posted by elmay at 3:18 PM on May 13, 2014

Best answer: I've been in increasingly responsible positions in software engineering for 18 years and I say don't let fears and generalizations scare you off.
posted by matildaben at 3:22 PM on May 13, 2014

If you've run into a professor/instructor/lecturer that's giving you trouble along those lines, you might feel stuck with them if they are the only one teaching the course you need. If you are facing discriminatory grading based on your gender, your dean of students (NOT the department dean) might be able to help.

After you get out though? You can run into a toxic environment in any field. What you do then is get a new job somewhere else. In that sense, CS is a safe degree compared to something with worse job prospects.
posted by yohko at 4:54 PM on May 13, 2014

I graduated a few years ago with a degree in Computer Science and am now working for a large company. I've had good experiences.

At school, I've had classist slights from professors but never ever sexist slights (or considered another way, I am more susceptible to classism than sexism); my teammates are exceedingly kind.

Here's are some key aspects:

1. When I was interviewing, I had my choice of two teams. Both had managers that believed in me, whether from internship or the interview. It's beneficial to work for someone who believes in you instead of seeing you as cog + stereotypes-about-women.

I chose the team that had a. multiple mothers and b. married men c. from countries where women are not as rare in computer science (RICE: Russia India China "Europe").

The result: My team does not have "stay late and code" evenings, or anything that rewards heroic inputs of sheer time. We have structured planning and predictable on-call schedules, which is important not only to me, but also to the colleague just had twins (he goes home in the middle of the day to help his wife with feeding) and the other colleague, who is learning to climb mountains / recover gracefully from sunburn.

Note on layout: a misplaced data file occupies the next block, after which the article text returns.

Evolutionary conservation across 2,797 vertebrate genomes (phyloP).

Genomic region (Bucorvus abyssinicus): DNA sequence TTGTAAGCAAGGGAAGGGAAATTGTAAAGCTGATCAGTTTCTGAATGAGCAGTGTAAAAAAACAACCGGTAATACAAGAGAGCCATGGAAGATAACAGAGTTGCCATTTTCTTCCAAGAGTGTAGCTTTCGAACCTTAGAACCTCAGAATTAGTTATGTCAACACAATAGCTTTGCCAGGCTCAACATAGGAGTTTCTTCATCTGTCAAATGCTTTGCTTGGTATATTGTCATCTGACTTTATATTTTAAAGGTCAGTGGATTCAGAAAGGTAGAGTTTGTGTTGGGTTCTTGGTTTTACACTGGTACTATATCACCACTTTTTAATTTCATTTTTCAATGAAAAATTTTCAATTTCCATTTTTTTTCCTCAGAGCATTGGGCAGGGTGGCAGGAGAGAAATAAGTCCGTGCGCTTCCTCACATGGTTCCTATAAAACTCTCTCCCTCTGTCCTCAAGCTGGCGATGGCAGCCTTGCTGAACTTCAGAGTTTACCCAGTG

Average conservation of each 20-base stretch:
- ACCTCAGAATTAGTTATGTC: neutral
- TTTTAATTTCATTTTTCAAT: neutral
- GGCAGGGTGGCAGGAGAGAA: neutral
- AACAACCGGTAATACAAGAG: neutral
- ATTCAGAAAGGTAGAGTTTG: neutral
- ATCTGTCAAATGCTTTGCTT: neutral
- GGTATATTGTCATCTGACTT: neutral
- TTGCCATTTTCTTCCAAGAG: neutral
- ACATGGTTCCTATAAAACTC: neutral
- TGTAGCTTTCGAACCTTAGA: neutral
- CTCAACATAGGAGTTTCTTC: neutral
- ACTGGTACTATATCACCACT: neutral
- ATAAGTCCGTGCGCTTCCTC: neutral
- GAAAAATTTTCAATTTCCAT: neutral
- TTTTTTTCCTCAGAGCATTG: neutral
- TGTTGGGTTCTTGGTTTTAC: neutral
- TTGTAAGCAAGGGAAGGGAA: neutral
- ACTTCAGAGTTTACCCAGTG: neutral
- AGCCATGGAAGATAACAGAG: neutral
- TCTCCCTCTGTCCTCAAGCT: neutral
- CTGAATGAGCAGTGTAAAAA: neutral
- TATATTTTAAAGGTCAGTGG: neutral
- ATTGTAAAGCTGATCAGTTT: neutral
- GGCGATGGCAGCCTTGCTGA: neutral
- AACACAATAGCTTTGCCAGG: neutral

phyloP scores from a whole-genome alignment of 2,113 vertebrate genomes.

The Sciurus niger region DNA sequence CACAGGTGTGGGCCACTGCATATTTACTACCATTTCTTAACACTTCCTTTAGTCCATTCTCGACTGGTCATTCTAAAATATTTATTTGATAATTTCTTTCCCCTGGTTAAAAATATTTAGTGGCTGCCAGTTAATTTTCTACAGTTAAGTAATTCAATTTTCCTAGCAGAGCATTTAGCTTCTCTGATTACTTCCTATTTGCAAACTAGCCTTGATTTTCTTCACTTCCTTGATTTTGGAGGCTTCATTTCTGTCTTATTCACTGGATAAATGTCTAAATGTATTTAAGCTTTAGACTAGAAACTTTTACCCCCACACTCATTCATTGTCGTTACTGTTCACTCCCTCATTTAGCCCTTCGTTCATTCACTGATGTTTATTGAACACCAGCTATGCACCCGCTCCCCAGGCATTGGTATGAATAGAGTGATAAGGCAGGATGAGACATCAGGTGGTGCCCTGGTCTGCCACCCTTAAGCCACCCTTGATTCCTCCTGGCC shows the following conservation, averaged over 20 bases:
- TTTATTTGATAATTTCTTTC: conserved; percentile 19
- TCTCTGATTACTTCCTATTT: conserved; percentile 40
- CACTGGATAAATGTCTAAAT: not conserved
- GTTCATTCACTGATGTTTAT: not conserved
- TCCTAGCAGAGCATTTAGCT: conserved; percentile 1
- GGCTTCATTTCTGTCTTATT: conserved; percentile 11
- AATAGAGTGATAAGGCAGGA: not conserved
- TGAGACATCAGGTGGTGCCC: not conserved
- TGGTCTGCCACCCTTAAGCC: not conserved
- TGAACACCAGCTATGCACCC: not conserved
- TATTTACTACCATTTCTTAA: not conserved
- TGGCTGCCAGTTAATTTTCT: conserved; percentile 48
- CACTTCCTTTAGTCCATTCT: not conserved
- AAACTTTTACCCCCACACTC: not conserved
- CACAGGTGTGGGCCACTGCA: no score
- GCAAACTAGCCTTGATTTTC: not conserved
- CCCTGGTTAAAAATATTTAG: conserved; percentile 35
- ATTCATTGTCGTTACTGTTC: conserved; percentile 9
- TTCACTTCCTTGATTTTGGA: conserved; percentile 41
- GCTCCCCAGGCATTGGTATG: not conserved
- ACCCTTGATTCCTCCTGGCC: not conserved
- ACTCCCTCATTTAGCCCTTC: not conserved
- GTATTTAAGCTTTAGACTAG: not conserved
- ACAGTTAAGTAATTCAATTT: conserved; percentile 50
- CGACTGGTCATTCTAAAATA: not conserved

Basically, don't join teams of young single american-raised men who have nothing to do but play in the office.

2. Saturation. My team's program manager (she who keeps the empire in line) is -- a woman. My boss's boss's boss is a woman. I guess I make a point to follow female researchers on twitter. My floor, uncannily, has a lot of young women at similar career stage as me.

Of course these are exceptions, but as said upthread, it's nice to see bucks in the trend.

3. Cabinetry: One of my internships was designed to get people form underrepresented groups in computer science to befriend one another and be a support network. It worked! I think we're all in pretty good situations and haven't had to talk about *-ism experiences, but if I ever run into one, I'd have some peers to talk to who would relate.

And at the end of the day, you get a lot of financial independence. If it turns out to be not your cup of tea and you haven't been spending hugely, you'll have buffer in a few years to make change without undue disruption. So my advice is to stick with it and give it a go.
posted by batter_my_heart at 5:30 PM on May 13, 2014 [3 favorites]

I can say from what I've seen at the college I work at that working in tech here seems to be a pretty good gig. We have a lot of women working in our technical group and my former bosses that were female in there--well, I can't think of any crap I saw them having to put up with sexism-wise. Admittedly, I worked on the tech side but was not a programmer and can't speak for that specifically, but maybe university work might be better for you when it comes to avoiding gender drama, rather than some macho Silicon Valley company.
posted by jenfullmoon at 5:58 PM on May 13, 2014

I've been a tech programmer for almost 20 years. I've had several gigs where I've been the only woman, and other gigs where I've been one of a few.

I have worked with some awesome men and I've worked with some assholes. All jobs are going to have good people and people you may not like working with.

There are several groups starting up supporting women in tech. I belong to devchix, which is highly trafficked and pretty good. I belonged to systers many years ago, and I found it a bit too wonky.

If you like what you're doing, you should do it ! You will be able to find support if you need it.
posted by duckus at 6:14 PM on May 13, 2014

Best answer: I recently left my job as front-end developer from a tech company. Late 20's, female. I joined as the only female engineer, with one product manager who sadly got the boot not long after. By the time I left four and a half years later, the number jumped to somewhere around 10-15, with maybe 3 product managers. Which, compared to the engineering team's growth from 25 to 200+, doesn't seem like much, but it's better than nothing. (Also, 1500% growth! woo!)

While the work environment was a bit boys-club at first, the folks thankfully matured halfway through my tenure. I was already pretty comfortable around men though, so didn't take a lot of offense at whatever joke was thrown out. Pretty sure folks matured up *because* we got more female engineers.*